Since, students often search for how to write an introduction for a report example, here is one for you. The opening of the introduction could be like this:
In the age of digital interconnectedness, social media platforms have revolutionised the way we communicate, share information, and interact with others. The allure of virtual networks, however, comes hand in hand with growing concerns about their impact on mental health. As these platforms become an integral part of our daily lives, it is crucial to examine the intricate relationship between social media usage and its potential consequences on individuals’ psychological well-being, a pressing issue that forms the focal point of this academic report.
5. Providing Context for the Report
A well-contextualised introduction is paramount to the comprehension of the matter of the report. You should first delve into the background and history of the topic to provide readers with a comprehensive understanding of its evolution over time. This historical perspective lays the groundwork for appreciating the report’s relevance in the present context.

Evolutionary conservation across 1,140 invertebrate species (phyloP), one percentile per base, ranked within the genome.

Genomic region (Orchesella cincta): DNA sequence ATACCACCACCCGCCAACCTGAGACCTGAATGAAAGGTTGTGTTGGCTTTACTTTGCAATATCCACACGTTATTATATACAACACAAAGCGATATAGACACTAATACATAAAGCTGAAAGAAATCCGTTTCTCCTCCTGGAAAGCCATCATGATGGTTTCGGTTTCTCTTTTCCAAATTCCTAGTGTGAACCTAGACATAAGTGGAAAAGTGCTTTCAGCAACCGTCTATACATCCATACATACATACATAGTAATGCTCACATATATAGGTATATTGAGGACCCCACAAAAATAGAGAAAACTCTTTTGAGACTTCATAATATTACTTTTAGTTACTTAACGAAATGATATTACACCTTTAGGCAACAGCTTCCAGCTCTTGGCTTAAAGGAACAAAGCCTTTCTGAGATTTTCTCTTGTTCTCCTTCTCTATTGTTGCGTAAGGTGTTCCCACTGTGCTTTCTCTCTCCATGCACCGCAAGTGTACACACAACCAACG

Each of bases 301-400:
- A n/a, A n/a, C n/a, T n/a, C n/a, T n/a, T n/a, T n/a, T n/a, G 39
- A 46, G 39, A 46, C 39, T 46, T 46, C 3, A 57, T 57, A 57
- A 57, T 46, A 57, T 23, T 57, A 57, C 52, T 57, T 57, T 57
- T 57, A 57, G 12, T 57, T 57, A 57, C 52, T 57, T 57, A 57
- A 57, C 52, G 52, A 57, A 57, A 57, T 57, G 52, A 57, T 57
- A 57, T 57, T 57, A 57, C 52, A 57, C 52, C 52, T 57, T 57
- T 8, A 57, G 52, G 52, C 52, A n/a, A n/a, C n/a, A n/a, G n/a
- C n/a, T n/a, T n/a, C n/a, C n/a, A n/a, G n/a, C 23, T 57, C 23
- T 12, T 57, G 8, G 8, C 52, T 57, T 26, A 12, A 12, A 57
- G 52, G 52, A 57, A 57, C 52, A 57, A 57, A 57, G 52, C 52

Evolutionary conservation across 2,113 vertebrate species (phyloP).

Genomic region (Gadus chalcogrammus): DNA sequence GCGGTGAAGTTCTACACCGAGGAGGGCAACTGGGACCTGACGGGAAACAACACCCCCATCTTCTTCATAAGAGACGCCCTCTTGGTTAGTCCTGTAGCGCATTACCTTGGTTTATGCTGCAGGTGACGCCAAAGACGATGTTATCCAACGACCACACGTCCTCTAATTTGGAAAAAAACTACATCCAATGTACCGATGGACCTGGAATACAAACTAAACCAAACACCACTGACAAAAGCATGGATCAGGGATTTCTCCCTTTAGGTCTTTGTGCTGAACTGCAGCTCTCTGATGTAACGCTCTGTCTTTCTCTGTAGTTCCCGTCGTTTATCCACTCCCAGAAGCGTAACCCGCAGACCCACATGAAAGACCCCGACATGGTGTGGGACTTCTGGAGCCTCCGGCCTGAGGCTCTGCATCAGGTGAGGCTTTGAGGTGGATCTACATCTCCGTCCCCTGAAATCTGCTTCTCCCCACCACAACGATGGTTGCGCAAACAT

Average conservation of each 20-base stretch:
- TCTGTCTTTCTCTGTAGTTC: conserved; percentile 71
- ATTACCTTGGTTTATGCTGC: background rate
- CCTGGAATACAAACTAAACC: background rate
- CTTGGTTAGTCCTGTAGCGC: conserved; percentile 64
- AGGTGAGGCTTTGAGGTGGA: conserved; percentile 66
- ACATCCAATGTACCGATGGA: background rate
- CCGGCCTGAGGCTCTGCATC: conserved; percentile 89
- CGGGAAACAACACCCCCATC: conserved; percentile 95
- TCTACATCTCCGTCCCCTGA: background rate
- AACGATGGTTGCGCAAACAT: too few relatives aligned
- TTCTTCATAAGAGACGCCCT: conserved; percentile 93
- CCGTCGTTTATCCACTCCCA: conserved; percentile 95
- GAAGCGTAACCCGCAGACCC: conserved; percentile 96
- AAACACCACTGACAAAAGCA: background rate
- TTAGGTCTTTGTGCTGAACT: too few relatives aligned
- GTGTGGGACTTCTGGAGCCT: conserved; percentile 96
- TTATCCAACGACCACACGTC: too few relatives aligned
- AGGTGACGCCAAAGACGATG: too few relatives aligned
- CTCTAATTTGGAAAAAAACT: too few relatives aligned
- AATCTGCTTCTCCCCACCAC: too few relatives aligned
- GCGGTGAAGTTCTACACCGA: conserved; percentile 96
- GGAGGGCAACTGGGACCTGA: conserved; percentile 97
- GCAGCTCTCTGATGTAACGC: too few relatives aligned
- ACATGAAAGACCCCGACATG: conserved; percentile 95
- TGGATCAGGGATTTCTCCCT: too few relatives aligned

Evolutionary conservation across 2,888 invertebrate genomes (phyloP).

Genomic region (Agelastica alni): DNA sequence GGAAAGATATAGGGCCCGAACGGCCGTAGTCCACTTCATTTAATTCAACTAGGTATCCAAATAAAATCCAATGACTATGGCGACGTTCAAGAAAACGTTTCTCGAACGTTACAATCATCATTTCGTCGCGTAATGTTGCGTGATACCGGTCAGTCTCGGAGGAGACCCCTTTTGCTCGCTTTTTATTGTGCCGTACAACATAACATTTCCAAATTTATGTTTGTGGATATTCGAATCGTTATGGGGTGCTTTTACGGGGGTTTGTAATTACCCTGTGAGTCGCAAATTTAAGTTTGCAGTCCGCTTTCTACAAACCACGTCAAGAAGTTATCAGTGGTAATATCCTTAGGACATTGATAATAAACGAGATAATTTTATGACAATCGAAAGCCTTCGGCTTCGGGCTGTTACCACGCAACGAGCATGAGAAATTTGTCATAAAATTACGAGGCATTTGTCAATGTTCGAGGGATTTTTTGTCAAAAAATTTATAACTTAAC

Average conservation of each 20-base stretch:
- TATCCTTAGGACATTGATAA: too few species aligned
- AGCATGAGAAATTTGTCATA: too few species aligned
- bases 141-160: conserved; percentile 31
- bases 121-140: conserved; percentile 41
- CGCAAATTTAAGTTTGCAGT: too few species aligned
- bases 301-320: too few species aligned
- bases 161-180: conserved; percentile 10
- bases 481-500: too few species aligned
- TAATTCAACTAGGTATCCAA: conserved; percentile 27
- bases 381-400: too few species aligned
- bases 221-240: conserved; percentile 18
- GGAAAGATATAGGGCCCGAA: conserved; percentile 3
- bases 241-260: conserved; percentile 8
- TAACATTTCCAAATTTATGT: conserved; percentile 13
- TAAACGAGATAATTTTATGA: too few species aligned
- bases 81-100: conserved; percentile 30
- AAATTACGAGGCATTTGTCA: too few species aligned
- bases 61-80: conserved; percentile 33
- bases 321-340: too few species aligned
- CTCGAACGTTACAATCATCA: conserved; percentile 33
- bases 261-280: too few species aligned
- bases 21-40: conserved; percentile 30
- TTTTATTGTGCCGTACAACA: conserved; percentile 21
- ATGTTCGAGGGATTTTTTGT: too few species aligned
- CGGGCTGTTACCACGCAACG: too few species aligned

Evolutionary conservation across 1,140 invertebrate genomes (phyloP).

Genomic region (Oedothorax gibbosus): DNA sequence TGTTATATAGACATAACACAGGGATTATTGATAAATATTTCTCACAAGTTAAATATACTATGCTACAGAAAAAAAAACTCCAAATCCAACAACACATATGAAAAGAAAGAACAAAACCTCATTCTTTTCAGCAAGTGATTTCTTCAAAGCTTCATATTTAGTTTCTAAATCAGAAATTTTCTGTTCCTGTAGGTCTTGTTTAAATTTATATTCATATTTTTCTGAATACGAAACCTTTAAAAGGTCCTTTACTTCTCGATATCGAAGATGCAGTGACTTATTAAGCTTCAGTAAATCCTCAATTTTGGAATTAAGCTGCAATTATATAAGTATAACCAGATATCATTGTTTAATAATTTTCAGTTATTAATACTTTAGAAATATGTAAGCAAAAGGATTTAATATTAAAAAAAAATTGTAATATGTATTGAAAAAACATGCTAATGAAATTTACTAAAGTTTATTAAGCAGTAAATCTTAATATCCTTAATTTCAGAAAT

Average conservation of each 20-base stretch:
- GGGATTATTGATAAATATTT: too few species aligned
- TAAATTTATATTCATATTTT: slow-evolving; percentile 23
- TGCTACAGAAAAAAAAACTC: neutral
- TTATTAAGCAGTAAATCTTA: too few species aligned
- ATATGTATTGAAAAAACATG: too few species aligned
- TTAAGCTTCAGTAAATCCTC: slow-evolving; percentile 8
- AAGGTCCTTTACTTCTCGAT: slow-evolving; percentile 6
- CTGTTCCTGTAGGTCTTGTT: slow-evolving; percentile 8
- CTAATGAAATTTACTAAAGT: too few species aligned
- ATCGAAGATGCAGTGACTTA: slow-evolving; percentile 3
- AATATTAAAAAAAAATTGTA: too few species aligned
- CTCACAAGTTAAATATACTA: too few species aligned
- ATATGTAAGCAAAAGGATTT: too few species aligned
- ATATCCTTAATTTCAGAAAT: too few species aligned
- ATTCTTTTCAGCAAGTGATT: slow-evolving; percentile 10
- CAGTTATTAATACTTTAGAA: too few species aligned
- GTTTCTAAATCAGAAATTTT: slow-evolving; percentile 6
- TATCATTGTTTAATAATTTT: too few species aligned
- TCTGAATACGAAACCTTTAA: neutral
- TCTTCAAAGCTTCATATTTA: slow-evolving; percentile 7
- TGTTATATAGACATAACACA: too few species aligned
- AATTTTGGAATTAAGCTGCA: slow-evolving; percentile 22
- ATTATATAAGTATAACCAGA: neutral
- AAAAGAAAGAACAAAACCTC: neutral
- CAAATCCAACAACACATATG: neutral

Moreover, describing the current relevance and significance of the topic bridges the gap between theory and practice. It highlights the practical implications and real-world applications, enticing readers to explore further. In addition to how to write a report introduction, it is essential to address the previous research or related studies to showcase the existing body of knowledge and identify gaps that the current report aims to fill.
By combining historical context, present-day relevance, and existing research, the introduction forges a clear pathway for readers to navigate through the report’s findings, enriching their understanding and appreciation of the subject matter.
Let’s have a look at an example from the sample report introduction: